Tuesday, January 18, 2022

3T Writing Tidbit

 Character. We authors have a hundred and one ways to create them, from rolling the dice on various attributes like an RPG to using personality quizzes to hearing them in our heads.

But how someone reacts to a situation is the best way to figure out who they are. Simple example. Let's say you have a character who's an amateur detective. Let's say you want that person to be reasonably smart. 

Which is better, when the initial clues have been laid out, if your detective is asked, "Who could have committed this grisly crime?"

A) "I have no idea."

B) "I'd rather not speculate in advance of hard facts."

How you decide your character acts will tell readers more about your character than anything.

Published since 2009, over the years I've accumulated various items of writing wisdom. The Third Tuesday Writing Tidbit showcases these items in no particular order. Click here to see all 3T Tidbits.  

Tuesday, January 11, 2022

2T Repeat Performance -- As Simple as ABCBC

I've done a number of blog tours over the years, posting on different sites. Now I'm bringing them to you!

Originally published April 27, 2011 for Victoria Allen
 

As Simple as ABCBC

I’m a pantser. I love to take a strong man and a stronger woman, throw them together and let ’em have at it. So you might think I’d be the last person promoting order.

Except… what makes the difference between clear and huh? Or even between believable and not?

The right order.

The wrong order is like stumbling on the stair that’s not there, or drinking from an empty glass. Like reciting the alphabet backwards. I’m not talking about deliberate red herrings or plot twists, but ABC turned into ACB-what?

I have a story to illustrate. I once played a maid in the play Gas Light. Set in the 1880s, I was supposed to enter under dialog and light two gas lights on either side of the set. Not real gas lights, but as I touched my long pole to each the lightboard brought up the electric light hidden within.

I managed one but didn’t get to the other in time. The lightboard had to bring up the second light anyway, making it look like it’d been lit by ghosts (or the really bad error it was). And yes, I got yelled at. Never did that again.

ABC can get muddled in many ways. Besides my ghost lighting (B without A) there’s ABCBC and AC.

I’m taking my examples from Biting Me Softly because I know how I changed it. Well, and because it’s In Stock at bookstores across the US ? “I” is Liese, a Saint-Pauli-girl-next-door programmer. Her hero is Logan Steel, over six feet of golden, graceful vampire.

Problem: Redundant orderbABCBC vs. ABC.

Before: The instant Logan touched me, he knew and the smooth, seductive lover morphed into marauding pirate. “Liese. You’re so ready—treasure for the taking. I’m going to plunder you, princess. Prepare to be boarded.” One hand captured my face, securing me for easy ravaging, and he breached my pitiful defenses with a devouring kiss.


The problem? He touches, he knows, he morphs. Then in his speech we go backwards to where he’s knowing again. Then he morphs again. What has more impact, ABCBCbor ABC?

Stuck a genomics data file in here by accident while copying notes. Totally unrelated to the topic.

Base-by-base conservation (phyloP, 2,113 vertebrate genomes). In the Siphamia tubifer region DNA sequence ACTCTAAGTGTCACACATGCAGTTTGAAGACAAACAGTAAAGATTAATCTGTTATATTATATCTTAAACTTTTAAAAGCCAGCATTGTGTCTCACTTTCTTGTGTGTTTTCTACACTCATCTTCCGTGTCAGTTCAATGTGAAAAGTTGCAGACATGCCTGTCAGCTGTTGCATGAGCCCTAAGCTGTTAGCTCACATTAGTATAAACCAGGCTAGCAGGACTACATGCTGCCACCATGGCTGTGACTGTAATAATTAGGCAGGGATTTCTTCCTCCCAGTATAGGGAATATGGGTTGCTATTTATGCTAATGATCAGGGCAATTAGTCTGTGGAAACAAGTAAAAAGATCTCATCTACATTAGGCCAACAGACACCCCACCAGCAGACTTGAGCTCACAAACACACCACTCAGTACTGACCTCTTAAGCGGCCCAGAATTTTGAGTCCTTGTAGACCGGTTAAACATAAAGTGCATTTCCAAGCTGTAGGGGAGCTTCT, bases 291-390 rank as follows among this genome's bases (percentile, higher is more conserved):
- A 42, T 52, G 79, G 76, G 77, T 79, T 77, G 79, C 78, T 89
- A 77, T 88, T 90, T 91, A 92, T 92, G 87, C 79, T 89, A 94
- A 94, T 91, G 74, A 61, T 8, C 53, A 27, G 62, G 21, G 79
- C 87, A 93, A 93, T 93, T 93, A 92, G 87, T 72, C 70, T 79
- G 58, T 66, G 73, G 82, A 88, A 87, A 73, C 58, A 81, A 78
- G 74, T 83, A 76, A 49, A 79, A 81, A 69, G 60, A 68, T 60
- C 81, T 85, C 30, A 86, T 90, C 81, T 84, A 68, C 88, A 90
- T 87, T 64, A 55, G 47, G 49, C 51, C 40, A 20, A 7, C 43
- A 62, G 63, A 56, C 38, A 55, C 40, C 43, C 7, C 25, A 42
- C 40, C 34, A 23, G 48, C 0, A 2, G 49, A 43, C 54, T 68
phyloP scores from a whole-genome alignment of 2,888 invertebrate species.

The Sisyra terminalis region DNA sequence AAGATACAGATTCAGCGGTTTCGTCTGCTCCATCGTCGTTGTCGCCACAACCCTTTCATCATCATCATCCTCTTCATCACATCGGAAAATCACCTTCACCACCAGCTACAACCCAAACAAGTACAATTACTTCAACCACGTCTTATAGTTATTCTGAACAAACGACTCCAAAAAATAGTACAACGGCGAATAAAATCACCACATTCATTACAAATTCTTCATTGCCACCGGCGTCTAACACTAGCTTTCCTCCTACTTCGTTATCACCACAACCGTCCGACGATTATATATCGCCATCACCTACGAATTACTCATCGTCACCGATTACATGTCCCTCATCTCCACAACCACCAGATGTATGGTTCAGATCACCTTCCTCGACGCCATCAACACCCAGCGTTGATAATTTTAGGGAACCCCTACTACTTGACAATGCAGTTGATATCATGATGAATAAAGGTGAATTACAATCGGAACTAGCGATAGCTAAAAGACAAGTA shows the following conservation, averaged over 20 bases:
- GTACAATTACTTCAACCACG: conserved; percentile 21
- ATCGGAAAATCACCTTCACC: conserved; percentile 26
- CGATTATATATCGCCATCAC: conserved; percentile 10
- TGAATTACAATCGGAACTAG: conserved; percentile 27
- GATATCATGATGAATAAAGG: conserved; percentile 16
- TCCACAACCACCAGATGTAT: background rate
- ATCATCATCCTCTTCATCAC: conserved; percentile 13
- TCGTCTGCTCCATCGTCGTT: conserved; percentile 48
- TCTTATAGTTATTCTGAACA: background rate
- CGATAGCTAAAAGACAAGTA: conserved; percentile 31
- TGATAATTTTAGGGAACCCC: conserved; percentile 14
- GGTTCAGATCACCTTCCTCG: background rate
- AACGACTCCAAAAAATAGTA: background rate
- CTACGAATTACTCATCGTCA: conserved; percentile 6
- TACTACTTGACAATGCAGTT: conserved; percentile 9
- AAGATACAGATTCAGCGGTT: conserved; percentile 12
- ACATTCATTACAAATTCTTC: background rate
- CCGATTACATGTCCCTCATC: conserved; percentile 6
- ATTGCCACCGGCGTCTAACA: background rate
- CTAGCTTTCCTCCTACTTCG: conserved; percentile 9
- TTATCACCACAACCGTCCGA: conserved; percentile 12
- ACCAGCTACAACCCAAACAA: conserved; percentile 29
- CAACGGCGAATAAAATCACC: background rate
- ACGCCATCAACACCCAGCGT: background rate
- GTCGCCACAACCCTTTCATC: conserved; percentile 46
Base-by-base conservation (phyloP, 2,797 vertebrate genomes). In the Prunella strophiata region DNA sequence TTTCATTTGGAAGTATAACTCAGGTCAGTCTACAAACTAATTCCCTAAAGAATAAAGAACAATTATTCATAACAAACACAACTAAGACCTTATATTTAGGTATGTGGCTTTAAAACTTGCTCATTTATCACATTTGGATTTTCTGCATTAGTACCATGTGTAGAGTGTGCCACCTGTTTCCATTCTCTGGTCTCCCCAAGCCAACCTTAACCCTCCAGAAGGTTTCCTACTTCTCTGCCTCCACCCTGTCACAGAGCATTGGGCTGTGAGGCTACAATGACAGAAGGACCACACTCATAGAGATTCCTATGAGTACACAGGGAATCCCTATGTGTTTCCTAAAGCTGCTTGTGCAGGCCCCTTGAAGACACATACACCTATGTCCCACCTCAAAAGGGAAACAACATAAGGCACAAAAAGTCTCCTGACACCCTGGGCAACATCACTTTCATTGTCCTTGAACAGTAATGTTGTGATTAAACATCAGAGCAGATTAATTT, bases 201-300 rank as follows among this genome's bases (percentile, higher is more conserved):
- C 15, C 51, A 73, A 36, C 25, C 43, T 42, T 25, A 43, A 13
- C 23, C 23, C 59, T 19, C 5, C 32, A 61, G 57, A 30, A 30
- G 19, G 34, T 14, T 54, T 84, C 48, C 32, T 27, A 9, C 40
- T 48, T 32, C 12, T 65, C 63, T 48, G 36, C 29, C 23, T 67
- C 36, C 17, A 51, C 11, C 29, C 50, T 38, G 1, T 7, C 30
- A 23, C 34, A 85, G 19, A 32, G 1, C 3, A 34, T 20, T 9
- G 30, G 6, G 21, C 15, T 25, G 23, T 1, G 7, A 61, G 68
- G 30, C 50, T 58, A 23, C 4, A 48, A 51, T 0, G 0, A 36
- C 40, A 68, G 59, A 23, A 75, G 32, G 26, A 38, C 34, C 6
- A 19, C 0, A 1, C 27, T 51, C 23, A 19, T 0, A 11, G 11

After: The instant Logan touched me he knew. “Liese. You’re so ready—treasure for the taking. Prepare to be boarded, princess.” The smooth, seductive lover morphed into a marauding pirate. One hand captured my face and he breached my pitiful defenses with a devouring kiss.


Problem: Causal order. A>C vs. A>B>C.

Before: His tongue invaded me, stole my breath. His taste overwhelmed me, his heat fierce and unyielding. His hand slid into my hair, anchoring my head. The other yanked me into his muscular body. He seized my bottom, cupping and fondling. I arched helplessly into him, banging up against his pirate’s prow, and it was a monster.


One hand anchors, the other yanks. Then he seizes her (which hand?) and she arches. This is actually okay (if you can overlook the phantom hand), but inserting a cause for his yanking adds a layer and increases the tension between them.

After: His tongue invaded me, stole my breath. His mouth overwhelmed me, his heat fierce and unyielding. Fingers slid into my hair to anchor my head for an even deeper kiss. When I moaned and tried to evade his plundering, his arm wrapped around me and yanked me tight into his muscular body. He seized my bottom, cupping and fondling. I arched helplessly into him, banging up against his pirate’s prow, and it was a monster.


In short: To order attention to pay a difference makes. And, um, it makes a difference too :)

Friday, December 31, 2021

Happy New Year to You

I'm not supposed to be working today. Our offices are closed for the holiday, after all. But I am sitting here, monitoring my work computer because of a little thing peculiar to professions diverse as doctor and computer geek -- the on-call.

So while technically I have a day off, I'm awake and relatively caffeinated and trying to be productive with what would otherwise be empty time. As Weird Al says, "Well, it sure beats raising cattle. Yeah and I forgot the next verse. Oh well, I guess it pays to rehearse." Probably raising cattle is fun IRL but what else rhymes with Seattle?

Anyway, one of the things I'm doing is clearing up all my post-it notes. You know, the ones you write when a great plot idea strikes you in the middle of the night...? (What? Not everyone does that??)

I recently read Sourdough by Robin Sloan. I enjoyed the novel (and loved Mr. Penumbra's 24-Hour Bookstore). Sourdough has a line that hit me as brilliant so I jotted it on a post-it. Now I'm sharing it with you. It has more meaning if you've read the book and know about the characters, but it stands alone well enough.

Clingstone smiled distantly. "Oh, what about that book? I still love it. But I also wonder how it could possibly have resonated so powerfully with a twenty-three-year-old who had seen so little of the world. Now that I've actually suffered, I find it somewhat...theoretical."

Truth, that.